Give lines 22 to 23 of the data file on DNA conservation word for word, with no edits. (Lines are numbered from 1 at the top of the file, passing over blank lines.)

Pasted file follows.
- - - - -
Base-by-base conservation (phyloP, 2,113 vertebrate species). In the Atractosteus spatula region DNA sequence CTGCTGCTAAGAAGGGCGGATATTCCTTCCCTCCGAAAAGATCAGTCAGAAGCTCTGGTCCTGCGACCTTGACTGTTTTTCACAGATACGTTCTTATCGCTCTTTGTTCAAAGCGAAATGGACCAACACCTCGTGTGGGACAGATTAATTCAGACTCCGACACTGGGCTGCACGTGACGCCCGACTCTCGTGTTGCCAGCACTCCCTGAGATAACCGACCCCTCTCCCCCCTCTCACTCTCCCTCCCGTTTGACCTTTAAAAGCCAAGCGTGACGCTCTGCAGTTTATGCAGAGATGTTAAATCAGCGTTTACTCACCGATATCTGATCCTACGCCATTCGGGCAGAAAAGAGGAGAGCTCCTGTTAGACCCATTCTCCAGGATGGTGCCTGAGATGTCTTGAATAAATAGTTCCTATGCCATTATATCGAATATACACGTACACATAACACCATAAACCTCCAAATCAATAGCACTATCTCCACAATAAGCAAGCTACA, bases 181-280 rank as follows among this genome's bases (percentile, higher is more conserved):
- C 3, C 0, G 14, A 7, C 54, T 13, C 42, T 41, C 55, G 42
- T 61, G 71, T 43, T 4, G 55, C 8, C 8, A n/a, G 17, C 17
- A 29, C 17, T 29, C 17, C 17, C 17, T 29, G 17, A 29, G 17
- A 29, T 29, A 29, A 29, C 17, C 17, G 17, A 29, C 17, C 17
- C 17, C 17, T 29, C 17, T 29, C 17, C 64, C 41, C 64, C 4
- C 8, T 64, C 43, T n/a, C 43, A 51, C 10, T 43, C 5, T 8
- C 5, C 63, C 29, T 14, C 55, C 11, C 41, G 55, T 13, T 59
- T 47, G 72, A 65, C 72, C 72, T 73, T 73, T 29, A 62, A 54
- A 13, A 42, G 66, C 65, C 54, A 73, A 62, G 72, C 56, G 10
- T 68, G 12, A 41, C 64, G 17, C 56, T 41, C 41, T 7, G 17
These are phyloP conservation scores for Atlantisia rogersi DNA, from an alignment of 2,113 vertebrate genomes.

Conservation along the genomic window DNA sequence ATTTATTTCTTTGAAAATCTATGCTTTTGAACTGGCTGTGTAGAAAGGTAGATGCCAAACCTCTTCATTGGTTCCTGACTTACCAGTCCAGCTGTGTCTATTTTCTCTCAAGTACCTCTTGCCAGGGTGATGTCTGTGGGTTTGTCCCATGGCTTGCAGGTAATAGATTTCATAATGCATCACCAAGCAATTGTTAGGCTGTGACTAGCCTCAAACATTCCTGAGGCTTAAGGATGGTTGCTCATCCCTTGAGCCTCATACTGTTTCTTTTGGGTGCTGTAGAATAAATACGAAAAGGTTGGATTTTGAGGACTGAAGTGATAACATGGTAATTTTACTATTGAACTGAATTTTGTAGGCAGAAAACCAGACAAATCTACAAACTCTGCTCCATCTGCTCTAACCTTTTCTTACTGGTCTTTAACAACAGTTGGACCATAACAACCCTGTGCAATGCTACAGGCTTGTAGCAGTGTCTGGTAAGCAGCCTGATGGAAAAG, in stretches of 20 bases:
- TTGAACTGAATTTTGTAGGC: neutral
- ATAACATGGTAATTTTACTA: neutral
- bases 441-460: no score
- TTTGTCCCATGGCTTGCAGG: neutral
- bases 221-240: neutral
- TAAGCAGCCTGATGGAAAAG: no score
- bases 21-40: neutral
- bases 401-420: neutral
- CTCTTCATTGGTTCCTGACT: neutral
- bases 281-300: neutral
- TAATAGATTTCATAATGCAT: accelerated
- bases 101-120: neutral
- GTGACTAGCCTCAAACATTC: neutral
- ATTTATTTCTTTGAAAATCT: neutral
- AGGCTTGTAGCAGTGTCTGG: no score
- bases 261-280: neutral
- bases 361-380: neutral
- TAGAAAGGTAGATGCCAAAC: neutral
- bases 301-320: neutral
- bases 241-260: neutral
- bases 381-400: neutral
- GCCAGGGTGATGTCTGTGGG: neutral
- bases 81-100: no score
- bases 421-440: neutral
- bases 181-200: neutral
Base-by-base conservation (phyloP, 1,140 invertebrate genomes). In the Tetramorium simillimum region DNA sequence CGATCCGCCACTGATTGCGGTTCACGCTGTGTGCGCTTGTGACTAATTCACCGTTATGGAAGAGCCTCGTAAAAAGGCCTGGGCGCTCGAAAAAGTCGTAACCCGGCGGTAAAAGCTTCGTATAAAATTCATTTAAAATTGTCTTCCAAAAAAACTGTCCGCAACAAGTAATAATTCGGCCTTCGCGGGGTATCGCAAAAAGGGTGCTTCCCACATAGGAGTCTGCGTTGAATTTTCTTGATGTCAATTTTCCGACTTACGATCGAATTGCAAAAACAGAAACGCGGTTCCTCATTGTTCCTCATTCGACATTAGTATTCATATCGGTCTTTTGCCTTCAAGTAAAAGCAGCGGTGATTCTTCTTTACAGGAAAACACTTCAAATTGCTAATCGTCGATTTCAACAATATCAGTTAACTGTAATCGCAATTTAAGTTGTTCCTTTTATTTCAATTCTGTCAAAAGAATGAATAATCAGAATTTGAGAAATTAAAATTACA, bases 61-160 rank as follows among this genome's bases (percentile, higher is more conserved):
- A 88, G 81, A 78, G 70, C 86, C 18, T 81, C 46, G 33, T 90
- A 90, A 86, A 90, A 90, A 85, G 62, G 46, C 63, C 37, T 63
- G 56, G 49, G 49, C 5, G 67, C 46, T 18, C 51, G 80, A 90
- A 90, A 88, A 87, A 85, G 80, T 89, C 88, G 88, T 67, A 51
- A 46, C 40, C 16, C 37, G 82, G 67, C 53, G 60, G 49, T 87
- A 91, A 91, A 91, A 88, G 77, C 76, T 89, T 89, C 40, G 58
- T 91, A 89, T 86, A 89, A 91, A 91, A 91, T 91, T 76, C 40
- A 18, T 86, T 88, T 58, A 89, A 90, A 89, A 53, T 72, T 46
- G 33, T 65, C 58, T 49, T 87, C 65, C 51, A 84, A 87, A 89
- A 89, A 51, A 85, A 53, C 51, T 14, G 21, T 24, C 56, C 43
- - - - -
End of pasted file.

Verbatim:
- CTCTTCATTGGTTCCTGACT: neutral
- bases 281-300: neutral